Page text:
They see the power of music

Music can be used as therapy, a path to emotional awareness or as a powerful research tool. We have met three researchers with different doorways into the world of music.

"Music contributes to a better society"

Namn: Eva Bojner Horwitz 

Title: Affiliated researcher at the Department of Clinical Neuroscience, Karolinska Institutet and Professor at the Royal College of Music.

Conducting research into: How music can impact our health from cradle to grave.

Eva Bojner Horwitz next to a piano.
Eva Bojner Horwitz. Photo: Karl Nordlund & Alexandra Bengtsson/TT

"I come from a musical family and at an early age I wondered about how music and sounds in nature, such as the noise of the sea or the wind in the trees, actually affect us.

Today, I know that music produces bodily effects that can be measured quantitatively. But I want to understand more about how music affects us deep down. Through so-called micro-phenomenological methods, we map the subjective experience of music in a systematic way.

As we learn more about the impact of music, we can also find new ways to take advantage of it. For example, our emotions are awakened when we are affected by music, and emotions can, in turn, increase our ability to learn. Based on this, we are now developing Knowledge Concerts, a research project on how music can promote compassionate meetings and new forms of knowledge exchange. In this project we are investigating how emotionally charged concerts about difficult topics, such as abuses linked to Me-too, affect our ability to discuss the topic in seminars held in connection with the concert.

The aesthetic experience can also increase awareness of our own feeling and those of others and we believe that it can affect the development of empathy and self-esteem. In the Song Health Project at school, we are investigating whether increased singing activity could support the cognitive and linguistic development of children, create an environment for studies and contribute to social cohesion.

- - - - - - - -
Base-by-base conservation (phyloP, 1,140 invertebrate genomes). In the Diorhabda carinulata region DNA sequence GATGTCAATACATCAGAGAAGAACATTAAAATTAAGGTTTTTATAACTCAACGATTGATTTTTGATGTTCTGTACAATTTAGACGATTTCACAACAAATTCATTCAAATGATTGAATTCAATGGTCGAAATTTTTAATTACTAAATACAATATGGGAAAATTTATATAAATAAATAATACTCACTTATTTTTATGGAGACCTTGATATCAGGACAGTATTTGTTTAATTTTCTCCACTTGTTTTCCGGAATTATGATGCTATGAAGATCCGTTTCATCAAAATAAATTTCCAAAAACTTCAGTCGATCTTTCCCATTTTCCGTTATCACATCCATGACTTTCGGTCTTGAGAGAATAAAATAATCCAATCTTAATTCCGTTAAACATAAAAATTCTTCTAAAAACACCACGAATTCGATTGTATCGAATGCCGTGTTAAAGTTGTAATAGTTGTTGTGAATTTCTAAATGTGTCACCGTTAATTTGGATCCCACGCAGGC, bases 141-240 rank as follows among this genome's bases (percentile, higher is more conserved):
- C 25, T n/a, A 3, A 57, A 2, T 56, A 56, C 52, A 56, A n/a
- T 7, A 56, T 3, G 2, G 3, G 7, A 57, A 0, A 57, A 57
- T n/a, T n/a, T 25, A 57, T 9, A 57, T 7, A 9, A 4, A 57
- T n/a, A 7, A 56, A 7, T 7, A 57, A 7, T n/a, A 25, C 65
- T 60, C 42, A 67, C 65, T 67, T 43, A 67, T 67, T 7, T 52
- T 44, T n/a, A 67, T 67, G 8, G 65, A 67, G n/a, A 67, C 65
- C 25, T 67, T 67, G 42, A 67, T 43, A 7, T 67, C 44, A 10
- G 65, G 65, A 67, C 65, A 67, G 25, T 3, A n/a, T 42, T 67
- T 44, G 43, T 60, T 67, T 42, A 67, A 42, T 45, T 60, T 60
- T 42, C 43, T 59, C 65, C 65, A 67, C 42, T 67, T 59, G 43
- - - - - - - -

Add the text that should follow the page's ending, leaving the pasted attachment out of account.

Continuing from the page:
We lose an important part of our emotional regulation if we do not receive regular aesthetic injections. In one study, we asked 5,000 choristers to rank what they lacked most from not being able to sing in choir during the corona pandemic. The longer they had sung in a choir, the more they lacked the aesthetic aspect, of having contact with their senses.

Music contributes to a better society. By increasing access to music-creating activities, we have the opportunity to create security in different contexts. Instead, if we de-prioritise aesthetic subjects, I think we will contribute to increased concern."

"Music therapy brings forth the child's inner resources"

Namn: Lena Uggla 

Title: Affiliated researcher at the Department of Clinical Science, Intervention and Technology, Karolinska Institutet.

Conducting research into: PhD 2019 with a dissertation on music therapy for sick children. 

Lena Uggla playing an instrument.
Lena Uggla. Photo: Karl Nordlund & Alexandra Bengtsson/TT

"For seriously ill children who are in hospital for a long time, music therapy can be a way to gently bring forth internal resources, such as the desire for interaction and communication. Allowing children to sing or choose an instrument to play on and express themselves in interaction with the therapist can have both a vitalising and reassuring effect. It can also be affirmative and strengthen social bonds.